Wine review – John Duval, Red Knot, Andrew Thomas, Ulithorne, Mount Majura and Lark Hill

John Duval Wines Entity Shiraz 2012 $40.85–$50
Krondorf, Greenock and Eden Valley, Barossa, South Australia

Former Grange makers John Duval sources fruit for Entity from the Krondorf and Greenock sub-regions of the Barossa Valley and a portion from the elevated, cooler Eden Valley to the east. The combination yields a vibrant shiraz in the generous, sweet-fruited Barossa style, but with an elegant structure and drink-now appeal. The supple, juicy fruit flavours incorporate the spice, savouriness and fine structural tannins of high quality fine-grained French oak. Entity provides extraordinarily satisfying drinking now. But the sheer freshness of the fruit and solid underlying tannin structure suggest a long and lovely evolution with bottle age.

Red Knot by Shingleback Cabernet Sauvignon 2013 $11.39–$15
McLaren Vale, South Australia
Red Knot Cabernet Sauvignon, from the Davey family’s Shingleback vineyard, McLaren Vale, evokes words like ripe, juicy, fruity, varietal and soft – a bright, fresh, flavoursome, lovable, red made to enjoy now. But it’s a bit more than that, too – a great example of the sophistication of modern Australian winemaking. Why? Despite the low price it’s not propped up by over-extraction, over oaking or over-ripeness as we used to see. It’s a graceful, lovely, modestly priced wine, based on fruit quality not winemaking tricks.

Andrew Thomas Six Degrees Semillon 2014 $23
Hunter Valley, New South Wales
Hunter Valley semillon’s a logical candidate for low-alcohol winemaking. The dry versions deliver ripe flavours but often register at around 10–11 per cent alcohol, considerably below the 12–14 per cent we normally see in Australian whites. Arresting the fermentation before the yeasts gobble up all the grape sugar produces wines of even lower alcohol content. In Six Degrees, Andrew Thomas achieves just 8.7 per cent alcohol while leaving a fairly high level of unfermented grape sugar. However, the high acidity of the early-picked grapes offsets the sweetness by injecting young semillon’s typical lemony tartness. It’s a delicious combination.

Ulithorne Corsus Vermentinu 2013 $34
Corsica, France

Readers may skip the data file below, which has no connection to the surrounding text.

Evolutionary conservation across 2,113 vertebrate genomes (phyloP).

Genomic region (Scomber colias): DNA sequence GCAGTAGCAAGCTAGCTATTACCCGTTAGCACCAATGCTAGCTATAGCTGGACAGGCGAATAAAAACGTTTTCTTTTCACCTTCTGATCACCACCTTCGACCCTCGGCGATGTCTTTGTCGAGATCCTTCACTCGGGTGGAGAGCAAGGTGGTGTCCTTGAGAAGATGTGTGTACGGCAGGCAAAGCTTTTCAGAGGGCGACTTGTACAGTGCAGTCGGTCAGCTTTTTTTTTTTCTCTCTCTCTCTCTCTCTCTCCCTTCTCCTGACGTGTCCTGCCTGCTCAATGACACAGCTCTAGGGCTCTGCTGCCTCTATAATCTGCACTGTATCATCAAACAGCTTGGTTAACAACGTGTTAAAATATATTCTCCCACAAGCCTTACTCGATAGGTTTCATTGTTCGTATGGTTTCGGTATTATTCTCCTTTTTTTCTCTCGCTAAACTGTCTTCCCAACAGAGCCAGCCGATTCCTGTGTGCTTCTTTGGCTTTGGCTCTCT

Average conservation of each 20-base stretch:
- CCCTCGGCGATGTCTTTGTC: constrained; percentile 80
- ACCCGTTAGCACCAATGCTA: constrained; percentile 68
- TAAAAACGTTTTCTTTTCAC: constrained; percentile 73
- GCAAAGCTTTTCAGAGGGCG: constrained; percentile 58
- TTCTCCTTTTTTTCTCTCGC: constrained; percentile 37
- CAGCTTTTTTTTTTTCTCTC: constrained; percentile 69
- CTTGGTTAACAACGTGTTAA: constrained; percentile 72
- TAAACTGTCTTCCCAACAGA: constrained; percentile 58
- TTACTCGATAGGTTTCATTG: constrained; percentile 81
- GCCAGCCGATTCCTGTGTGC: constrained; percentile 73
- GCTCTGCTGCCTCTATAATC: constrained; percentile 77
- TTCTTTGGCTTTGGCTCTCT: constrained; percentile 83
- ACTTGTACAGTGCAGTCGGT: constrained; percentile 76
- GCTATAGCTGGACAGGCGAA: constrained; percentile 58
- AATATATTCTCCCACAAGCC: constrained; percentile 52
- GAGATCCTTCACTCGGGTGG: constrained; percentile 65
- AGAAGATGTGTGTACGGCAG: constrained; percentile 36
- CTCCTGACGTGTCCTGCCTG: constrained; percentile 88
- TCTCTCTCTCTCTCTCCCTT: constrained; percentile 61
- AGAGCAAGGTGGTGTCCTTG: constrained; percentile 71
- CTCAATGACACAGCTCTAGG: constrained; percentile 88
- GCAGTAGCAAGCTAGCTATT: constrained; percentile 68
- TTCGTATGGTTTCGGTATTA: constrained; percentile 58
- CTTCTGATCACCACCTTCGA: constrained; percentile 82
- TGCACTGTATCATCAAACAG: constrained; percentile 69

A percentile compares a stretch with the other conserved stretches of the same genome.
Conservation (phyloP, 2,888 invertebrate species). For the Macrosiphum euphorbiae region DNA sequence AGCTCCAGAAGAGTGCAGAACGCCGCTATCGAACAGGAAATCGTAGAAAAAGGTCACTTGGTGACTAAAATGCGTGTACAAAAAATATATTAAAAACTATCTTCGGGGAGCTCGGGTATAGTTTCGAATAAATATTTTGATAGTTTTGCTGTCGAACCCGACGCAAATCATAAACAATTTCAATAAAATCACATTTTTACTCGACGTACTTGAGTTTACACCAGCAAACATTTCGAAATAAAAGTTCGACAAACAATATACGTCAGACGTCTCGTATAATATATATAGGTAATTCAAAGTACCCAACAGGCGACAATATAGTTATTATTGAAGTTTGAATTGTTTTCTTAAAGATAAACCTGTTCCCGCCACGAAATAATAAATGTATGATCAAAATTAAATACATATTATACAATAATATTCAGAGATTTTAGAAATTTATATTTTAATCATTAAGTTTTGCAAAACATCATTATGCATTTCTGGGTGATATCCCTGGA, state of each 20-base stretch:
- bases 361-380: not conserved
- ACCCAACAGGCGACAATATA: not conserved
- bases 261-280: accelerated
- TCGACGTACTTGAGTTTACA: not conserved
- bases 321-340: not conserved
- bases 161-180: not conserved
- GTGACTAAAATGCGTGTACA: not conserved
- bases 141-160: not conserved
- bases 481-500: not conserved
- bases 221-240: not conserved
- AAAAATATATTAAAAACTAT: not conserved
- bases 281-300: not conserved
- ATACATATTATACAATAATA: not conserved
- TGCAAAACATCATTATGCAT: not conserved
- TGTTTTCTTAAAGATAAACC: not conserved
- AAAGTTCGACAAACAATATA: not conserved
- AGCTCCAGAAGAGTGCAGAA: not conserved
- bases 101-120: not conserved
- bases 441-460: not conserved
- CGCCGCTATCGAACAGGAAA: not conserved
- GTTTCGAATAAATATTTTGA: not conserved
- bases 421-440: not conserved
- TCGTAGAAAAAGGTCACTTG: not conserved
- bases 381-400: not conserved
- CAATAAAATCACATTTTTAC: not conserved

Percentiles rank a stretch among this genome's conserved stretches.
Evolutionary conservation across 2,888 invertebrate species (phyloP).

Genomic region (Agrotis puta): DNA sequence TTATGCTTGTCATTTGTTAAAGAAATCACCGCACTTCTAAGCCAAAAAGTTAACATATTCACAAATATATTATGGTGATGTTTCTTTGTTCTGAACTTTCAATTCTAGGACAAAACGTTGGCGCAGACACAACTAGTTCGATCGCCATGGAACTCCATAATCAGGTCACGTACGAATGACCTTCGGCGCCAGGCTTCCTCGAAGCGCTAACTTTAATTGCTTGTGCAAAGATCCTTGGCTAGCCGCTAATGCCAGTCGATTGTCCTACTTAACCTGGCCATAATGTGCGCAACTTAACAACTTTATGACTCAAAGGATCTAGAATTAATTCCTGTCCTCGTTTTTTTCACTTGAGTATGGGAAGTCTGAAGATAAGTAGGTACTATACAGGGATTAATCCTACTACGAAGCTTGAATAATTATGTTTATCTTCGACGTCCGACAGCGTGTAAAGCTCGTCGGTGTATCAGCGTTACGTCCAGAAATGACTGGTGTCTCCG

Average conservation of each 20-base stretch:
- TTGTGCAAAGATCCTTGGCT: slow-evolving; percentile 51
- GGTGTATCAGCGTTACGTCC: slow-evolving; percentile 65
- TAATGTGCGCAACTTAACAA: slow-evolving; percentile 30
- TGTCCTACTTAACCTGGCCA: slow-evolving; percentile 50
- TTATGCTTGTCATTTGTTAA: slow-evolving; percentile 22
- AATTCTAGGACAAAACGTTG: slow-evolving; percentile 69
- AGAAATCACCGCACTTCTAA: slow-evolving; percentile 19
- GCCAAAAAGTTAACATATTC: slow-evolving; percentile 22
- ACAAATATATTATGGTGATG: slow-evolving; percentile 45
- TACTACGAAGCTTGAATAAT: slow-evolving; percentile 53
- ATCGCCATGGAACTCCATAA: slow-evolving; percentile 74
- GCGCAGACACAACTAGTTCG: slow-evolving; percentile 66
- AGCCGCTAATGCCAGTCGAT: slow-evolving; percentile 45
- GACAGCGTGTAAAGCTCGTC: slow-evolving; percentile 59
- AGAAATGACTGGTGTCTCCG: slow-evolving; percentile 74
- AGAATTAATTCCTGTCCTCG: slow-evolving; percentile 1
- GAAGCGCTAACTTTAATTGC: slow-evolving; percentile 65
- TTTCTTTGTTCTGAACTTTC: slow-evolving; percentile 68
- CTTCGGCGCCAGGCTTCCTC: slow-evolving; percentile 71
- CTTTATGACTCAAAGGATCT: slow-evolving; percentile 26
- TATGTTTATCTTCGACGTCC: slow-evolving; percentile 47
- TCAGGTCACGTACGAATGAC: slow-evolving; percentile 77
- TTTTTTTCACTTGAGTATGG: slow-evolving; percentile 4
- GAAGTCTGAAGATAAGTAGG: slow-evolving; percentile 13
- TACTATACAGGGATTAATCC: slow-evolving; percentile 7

McLaren Vale based Ulithorne makes and imports this wine from the French Island of Corsica. Vermentinu, known in Australia as vermentino, has grown in the vicinity, notably in Sardinia and Liguria, for many centuries. Winemaker Rose Kentish’s version presents a more herbal, spicy and savoury version of the variety than Australian efforts to date. It offers a fine but chewy texture, exotic herbal flavours and bone-dry, refreshing finish.

Mount Majura Riesling 2014 $27
Mount Majura vineyard, Canberra District, ACT

Mount Majura 2014 riesling follows broadly in the style of other Canberra 2014s tasted to date. The first impression of aromatic and delicious, full-throttle varietal flavour changes a little as the wine’s high acidity becomes apparent. The acidity makes the palate refreshing and works very well with food. But unaccompanied by food, the wine’s acidity tends to be a little austere, even though winemaker Frank van de Loo left a little residual grape sugar behind to temper the acidity. A few more months in bottle should amplify the fruit flavour, further offsetting the acidity.

Lark Hill Biodynamic Shiraz Viognier 2013 $30
Lark Hill Dark Horse vineyard, Murrumbateman, Canberra District, NSW

In mid September, the Canberra District Vignerons Association held a tasting of Canberra shirazes, split into four groupings: 2013 vintage, 2009 vintage, 2005 vintage, and a mixed class from 2000, 1998, 1996, 1994 1992 and 1990. With only a few exceptions, 21 wines from 2013 confirmed the exceptional quality of this vintage. Many wines, including Lark Hill, showed the superior fruit quality and ripe, velvety tannins of the benign season. Lark Hill combines bright red-berry fruit with typical Canberra spice and a touch of pepper. A small portion of viognier in the blend adds to the richness and texture of the palate. The wine is young and unevolved at present but we can expect it to blossom with a little bottle age.

Copyright © Chris Shanahan 2014
First published:
30 September 2014 at
1 October 2014 in the Canberra Times